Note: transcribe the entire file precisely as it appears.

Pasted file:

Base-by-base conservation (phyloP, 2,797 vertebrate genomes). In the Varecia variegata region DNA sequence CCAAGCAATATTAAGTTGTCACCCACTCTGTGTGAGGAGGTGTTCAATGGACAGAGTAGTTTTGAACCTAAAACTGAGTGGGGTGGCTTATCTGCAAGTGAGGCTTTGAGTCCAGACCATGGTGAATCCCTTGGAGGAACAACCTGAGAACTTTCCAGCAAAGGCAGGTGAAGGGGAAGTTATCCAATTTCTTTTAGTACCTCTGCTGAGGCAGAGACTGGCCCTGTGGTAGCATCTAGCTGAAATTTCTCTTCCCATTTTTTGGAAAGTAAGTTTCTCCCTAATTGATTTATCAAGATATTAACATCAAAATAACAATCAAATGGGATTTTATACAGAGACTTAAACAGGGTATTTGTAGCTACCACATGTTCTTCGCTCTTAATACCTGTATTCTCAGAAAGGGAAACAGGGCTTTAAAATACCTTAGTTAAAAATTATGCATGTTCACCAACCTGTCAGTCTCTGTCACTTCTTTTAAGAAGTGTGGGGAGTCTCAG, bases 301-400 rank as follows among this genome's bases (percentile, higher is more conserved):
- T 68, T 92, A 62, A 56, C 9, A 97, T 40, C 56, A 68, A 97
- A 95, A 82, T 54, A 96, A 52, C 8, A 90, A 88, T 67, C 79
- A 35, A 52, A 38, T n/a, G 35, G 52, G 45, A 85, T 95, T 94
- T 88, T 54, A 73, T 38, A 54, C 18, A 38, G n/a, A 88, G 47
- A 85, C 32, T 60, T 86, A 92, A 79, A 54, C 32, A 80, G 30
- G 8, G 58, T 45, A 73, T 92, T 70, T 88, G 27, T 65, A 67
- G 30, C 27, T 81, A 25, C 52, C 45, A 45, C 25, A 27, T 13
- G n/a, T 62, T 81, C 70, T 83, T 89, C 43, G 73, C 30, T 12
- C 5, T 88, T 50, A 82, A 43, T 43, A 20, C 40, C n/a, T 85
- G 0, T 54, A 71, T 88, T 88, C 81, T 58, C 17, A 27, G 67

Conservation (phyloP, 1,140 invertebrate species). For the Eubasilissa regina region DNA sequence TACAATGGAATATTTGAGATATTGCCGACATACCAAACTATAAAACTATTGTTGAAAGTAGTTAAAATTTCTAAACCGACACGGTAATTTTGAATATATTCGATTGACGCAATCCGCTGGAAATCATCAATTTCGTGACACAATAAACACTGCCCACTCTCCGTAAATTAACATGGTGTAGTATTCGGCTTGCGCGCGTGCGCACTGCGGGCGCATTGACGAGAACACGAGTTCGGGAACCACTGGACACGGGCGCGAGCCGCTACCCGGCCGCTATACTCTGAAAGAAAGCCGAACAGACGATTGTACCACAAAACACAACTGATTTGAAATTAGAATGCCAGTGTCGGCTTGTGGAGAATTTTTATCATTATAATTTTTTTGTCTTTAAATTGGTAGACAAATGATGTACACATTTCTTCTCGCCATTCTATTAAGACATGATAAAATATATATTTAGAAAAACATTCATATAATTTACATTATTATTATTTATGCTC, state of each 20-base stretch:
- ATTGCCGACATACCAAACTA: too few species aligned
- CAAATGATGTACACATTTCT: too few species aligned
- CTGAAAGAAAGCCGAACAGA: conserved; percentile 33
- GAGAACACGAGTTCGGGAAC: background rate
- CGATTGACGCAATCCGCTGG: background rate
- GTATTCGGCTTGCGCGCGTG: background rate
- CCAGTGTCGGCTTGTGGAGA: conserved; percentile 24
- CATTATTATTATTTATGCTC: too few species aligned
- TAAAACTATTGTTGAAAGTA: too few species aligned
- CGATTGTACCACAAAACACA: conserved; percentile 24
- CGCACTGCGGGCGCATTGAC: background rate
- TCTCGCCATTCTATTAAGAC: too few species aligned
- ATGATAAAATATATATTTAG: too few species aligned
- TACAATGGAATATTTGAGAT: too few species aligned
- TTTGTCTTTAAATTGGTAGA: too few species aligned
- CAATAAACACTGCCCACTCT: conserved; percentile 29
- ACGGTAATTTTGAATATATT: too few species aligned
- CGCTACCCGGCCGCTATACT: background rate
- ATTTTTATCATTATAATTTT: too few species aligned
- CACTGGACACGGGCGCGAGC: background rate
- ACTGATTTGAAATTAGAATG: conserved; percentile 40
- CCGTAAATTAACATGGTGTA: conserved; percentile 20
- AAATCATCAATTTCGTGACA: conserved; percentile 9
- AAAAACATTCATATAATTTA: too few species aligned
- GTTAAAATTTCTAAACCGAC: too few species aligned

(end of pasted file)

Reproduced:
Base-by-base conservation (phyloP, 2,797 vertebrate genomes). In the Varecia variegata region DNA sequence CCAAGCAATATTAAGTTGTCACCCACTCTGTGTGAGGAGGTGTTCAATGGACAGAGTAGTTTTGAACCTAAAACTGAGTGGGGTGGCTTATCTGCAAGTGAGGCTTTGAGTCCAGACCATGGTGAATCCCTTGGAGGAACAACCTGAGAACTTTCCAGCAAAGGCAGGTGAAGGGGAAGTTATCCAATTTCTTTTAGTACCTCTGCTGAGGCAGAGACTGGCCCTGTGGTAGCATCTAGCTGAAATTTCTCTTCCCATTTTTTGGAAAGTAAGTTTCTCCCTAATTGATTTATCAAGATATTAACATCAAAATAACAATCAAATGGGATTTTATACAGAGACTTAAACAGGGTATTTGTAGCTACCACATGTTCTTCGCTCTTAATACCTGTATTCTCAGAAAGGGAAACAGGGCTTTAAAATACCTTAGTTAAAAATTATGCATGTTCACCAACCTGTCAGTCTCTGTCACTTCTTTTAAGAAGTGTGGGGAGTCTCAG, bases 301-400 rank as follows among this genome's bases (percentile, higher is more conserved):
- T 68, T 92, A 62, A 56, C 9, A 97, T 40, C 56, A 68, A 97
- A 95, A 82, T 54, A 96, A 52, C 8, A 90, A 88, T 67, C 79
- A 35, A 52, A 38, T n/a, G 35, G 52, G 45, A 85, T 95, T 94
- T 88, T 54, A 73, T 38, A 54, C 18, A 38, G n/a, A 88, G 47
- A 85, C 32, T 60, T 86, A 92, A 79, A 54, C 32, A 80, G 30
- G 8, G 58, T 45, A 73, T 92, T 70, T 88, G 27, T 65, A 67
- G 30, C 27, T 81, A 25, C 52, C 45, A 45, C 25, A 27, T 13
- G n/a, T 62, T 81, C 70, T 83, T 89, C 43, G 73, C 30, T 12
- C 5, T 88, T 50, A 82, A 43, T 43, A 20, C 40, C n/a, T 85
- G 0, T 54, A 71, T 88, T 88, C 81, T 58, C 17, A 27, G 67

Conservation (phyloP, 1,140 invertebrate species). For the Eubasilissa regina region DNA sequence TACAATGGAATATTTGAGATATTGCCGACATACCAAACTATAAAACTATTGTTGAAAGTAGTTAAAATTTCTAAACCGACACGGTAATTTTGAATATATTCGATTGACGCAATCCGCTGGAAATCATCAATTTCGTGACACAATAAACACTGCCCACTCTCCGTAAATTAACATGGTGTAGTATTCGGCTTGCGCGCGTGCGCACTGCGGGCGCATTGACGAGAACACGAGTTCGGGAACCACTGGACACGGGCGCGAGCCGCTACCCGGCCGCTATACTCTGAAAGAAAGCCGAACAGACGATTGTACCACAAAACACAACTGATTTGAAATTAGAATGCCAGTGTCGGCTTGTGGAGAATTTTTATCATTATAATTTTTTTGTCTTTAAATTGGTAGACAAATGATGTACACATTTCTTCTCGCCATTCTATTAAGACATGATAAAATATATATTTAGAAAAACATTCATATAATTTACATTATTATTATTTATGCTC, state of each 20-base stretch:
- ATTGCCGACATACCAAACTA: too few species aligned
- CAAATGATGTACACATTTCT: too few species aligned
- CTGAAAGAAAGCCGAACAGA: conserved; percentile 33
- GAGAACACGAGTTCGGGAAC: background rate
- CGATTGACGCAATCCGCTGG: background rate
- GTATTCGGCTTGCGCGCGTG: background rate
- CCAGTGTCGGCTTGTGGAGA: conserved; percentile 24
- CATTATTATTATTTATGCTC: too few species aligned
- TAAAACTATTGTTGAAAGTA: too few species aligned
- CGATTGTACCACAAAACACA: conserved; percentile 24
- CGCACTGCGGGCGCATTGAC: background rate
- TCTCGCCATTCTATTAAGAC: too few species aligned
- ATGATAAAATATATATTTAG: too few species aligned
- TACAATGGAATATTTGAGAT: too few species aligned
- TTTGTCTTTAAATTGGTAGA: too few species aligned
- CAATAAACACTGCCCACTCT: conserved; percentile 29
- ACGGTAATTTTGAATATATT: too few species aligned
- CGCTACCCGGCCGCTATACT: background rate
- ATTTTTATCATTATAATTTT: too few species aligned
- CACTGGACACGGGCGCGAGC: background rate
- ACTGATTTGAAATTAGAATG: conserved; percentile 40
- CCGTAAATTAACATGGTGTA: conserved; percentile 20
- AAATCATCAATTTCGTGACA: conserved; percentile 9
- AAAAACATTCATATAATTTA: too few species aligned
- GTTAAAATTTCTAAACCGAC: too few species aligned